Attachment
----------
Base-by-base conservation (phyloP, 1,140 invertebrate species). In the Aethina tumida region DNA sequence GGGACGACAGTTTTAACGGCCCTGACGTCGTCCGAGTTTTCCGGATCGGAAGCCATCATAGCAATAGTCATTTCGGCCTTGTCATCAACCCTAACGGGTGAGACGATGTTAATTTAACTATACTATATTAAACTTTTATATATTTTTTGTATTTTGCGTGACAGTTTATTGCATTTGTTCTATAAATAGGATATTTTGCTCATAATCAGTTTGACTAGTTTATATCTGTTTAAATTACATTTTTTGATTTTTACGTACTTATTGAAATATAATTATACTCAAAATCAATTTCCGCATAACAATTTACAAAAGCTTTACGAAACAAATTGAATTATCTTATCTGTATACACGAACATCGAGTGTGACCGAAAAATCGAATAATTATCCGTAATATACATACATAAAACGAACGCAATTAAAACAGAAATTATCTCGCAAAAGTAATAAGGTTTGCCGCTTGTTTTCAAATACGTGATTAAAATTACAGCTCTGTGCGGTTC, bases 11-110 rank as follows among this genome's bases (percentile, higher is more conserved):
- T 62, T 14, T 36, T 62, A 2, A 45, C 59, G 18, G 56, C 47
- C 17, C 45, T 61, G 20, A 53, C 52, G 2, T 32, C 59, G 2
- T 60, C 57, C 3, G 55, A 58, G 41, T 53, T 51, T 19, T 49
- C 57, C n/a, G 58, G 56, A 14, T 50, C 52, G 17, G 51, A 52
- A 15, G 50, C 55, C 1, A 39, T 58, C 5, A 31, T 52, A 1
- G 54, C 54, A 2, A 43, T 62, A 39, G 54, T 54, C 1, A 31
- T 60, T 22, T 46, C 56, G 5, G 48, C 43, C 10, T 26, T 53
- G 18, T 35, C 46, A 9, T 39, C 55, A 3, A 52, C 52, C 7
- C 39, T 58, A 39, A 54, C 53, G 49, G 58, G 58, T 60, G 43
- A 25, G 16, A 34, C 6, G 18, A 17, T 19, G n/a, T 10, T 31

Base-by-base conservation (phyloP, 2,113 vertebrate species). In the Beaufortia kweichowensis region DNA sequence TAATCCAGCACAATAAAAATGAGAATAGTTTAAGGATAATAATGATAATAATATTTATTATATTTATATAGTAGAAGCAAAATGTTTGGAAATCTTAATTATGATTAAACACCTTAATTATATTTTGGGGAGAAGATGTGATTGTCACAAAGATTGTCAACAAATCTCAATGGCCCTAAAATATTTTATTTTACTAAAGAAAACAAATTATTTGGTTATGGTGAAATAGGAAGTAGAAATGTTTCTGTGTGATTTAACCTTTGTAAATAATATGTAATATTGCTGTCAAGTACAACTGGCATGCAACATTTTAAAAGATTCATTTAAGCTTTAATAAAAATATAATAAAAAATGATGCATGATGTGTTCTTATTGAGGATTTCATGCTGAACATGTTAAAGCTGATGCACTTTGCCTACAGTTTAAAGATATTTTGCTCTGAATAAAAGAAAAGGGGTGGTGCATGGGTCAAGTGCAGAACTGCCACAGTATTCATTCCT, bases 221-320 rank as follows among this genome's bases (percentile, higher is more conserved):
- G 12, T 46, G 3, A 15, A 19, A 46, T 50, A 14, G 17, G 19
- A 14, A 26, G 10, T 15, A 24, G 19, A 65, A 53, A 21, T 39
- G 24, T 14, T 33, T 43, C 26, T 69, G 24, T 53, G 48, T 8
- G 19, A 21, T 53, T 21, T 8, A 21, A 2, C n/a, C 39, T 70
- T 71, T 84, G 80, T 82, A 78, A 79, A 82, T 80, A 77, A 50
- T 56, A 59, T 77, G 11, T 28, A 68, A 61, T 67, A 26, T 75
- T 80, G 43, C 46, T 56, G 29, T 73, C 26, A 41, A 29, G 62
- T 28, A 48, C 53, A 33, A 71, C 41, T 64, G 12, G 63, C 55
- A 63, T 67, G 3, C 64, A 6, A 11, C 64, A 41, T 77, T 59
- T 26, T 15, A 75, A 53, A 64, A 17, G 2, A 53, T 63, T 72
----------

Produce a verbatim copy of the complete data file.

Base-by-base conservation (phyloP, 1,140 invertebrate species). In the Aethina tumida region DNA sequence GGGACGACAGTTTTAACGGCCCTGACGTCGTCCGAGTTTTCCGGATCGGAAGCCATCATAGCAATAGTCATTTCGGCCTTGTCATCAACCCTAACGGGTGAGACGATGTTAATTTAACTATACTATATTAAACTTTTATATATTTTTTGTATTTTGCGTGACAGTTTATTGCATTTGTTCTATAAATAGGATATTTTGCTCATAATCAGTTTGACTAGTTTATATCTGTTTAAATTACATTTTTTGATTTTTACGTACTTATTGAAATATAATTATACTCAAAATCAATTTCCGCATAACAATTTACAAAAGCTTTACGAAACAAATTGAATTATCTTATCTGTATACACGAACATCGAGTGTGACCGAAAAATCGAATAATTATCCGTAATATACATACATAAAACGAACGCAATTAAAACAGAAATTATCTCGCAAAAGTAATAAGGTTTGCCGCTTGTTTTCAAATACGTGATTAAAATTACAGCTCTGTGCGGTTC, bases 11-110 rank as follows among this genome's bases (percentile, higher is more conserved):
- T 62, T 14, T 36, T 62, A 2, A 45, C 59, G 18, G 56, C 47
- C 17, C 45, T 61, G 20, A 53, C 52, G 2, T 32, C 59, G 2
- T 60, C 57, C 3, G 55, A 58, G 41, T 53, T 51, T 19, T 49
- C 57, C n/a, G 58, G 56, A 14, T 50, C 52, G 17, G 51, A 52
- A 15, G 50, C 55, C 1, A 39, T 58, C 5, A 31, T 52, A 1
- G 54, C 54, A 2, A 43, T 62, A 39, G 54, T 54, C 1, A 31
- T 60, T 22, T 46, C 56, G 5, G 48, C 43, C 10, T 26, T 53
- G 18, T 35, C 46, A 9, T 39, C 55, A 3, A 52, C 52, C 7
- C 39, T 58, A 39, A 54, C 53, G 49, G 58, G 58, T 60, G 43
- A 25, G 16, A 34, C 6, G 18, A 17, T 19, G n/a, T 10, T 31

Base-by-base conservation (phyloP, 2,113 vertebrate species). In the Beaufortia kweichowensis region DNA sequence TAATCCAGCACAATAAAAATGAGAATAGTTTAAGGATAATAATGATAATAATATTTATTATATTTATATAGTAGAAGCAAAATGTTTGGAAATCTTAATTATGATTAAACACCTTAATTATATTTTGGGGAGAAGATGTGATTGTCACAAAGATTGTCAACAAATCTCAATGGCCCTAAAATATTTTATTTTACTAAAGAAAACAAATTATTTGGTTATGGTGAAATAGGAAGTAGAAATGTTTCTGTGTGATTTAACCTTTGTAAATAATATGTAATATTGCTGTCAAGTACAACTGGCATGCAACATTTTAAAAGATTCATTTAAGCTTTAATAAAAATATAATAAAAAATGATGCATGATGTGTTCTTATTGAGGATTTCATGCTGAACATGTTAAAGCTGATGCACTTTGCCTACAGTTTAAAGATATTTTGCTCTGAATAAAAGAAAAGGGGTGGTGCATGGGTCAAGTGCAGAACTGCCACAGTATTCATTCCT, bases 221-320 rank as follows among this genome's bases (percentile, higher is more conserved):
- G 12, T 46, G 3, A 15, A 19, A 46, T 50, A 14, G 17, G 19
- A 14, A 26, G 10, T 15, A 24, G 19, A 65, A 53, A 21, T 39
- G 24, T 14, T 33, T 43, C 26, T 69, G 24, T 53, G 48, T 8
- G 19, A 21, T 53, T 21, T 8, A 21, A 2, C n/a, C 39, T 70
- T 71, T 84, G 80, T 82, A 78, A 79, A 82, T 80, A 77, A 50
- T 56, A 59, T 77, G 11, T 28, A 68, A 61, T 67, A 26, T 75
- T 80, G 43, C 46, T 56, G 29, T 73, C 26, A 41, A 29, G 62
- T 28, A 48, C 53, A 33, A 71, C 41, T 64, G 12, G 63, C 55
- A 63, T 67, G 3, C 64, A 6, A 11, C 64, A 41, T 77, T 59
- T 26, T 15, A 75, A 53, A 64, A 17, G 2, A 53, T 63, T 72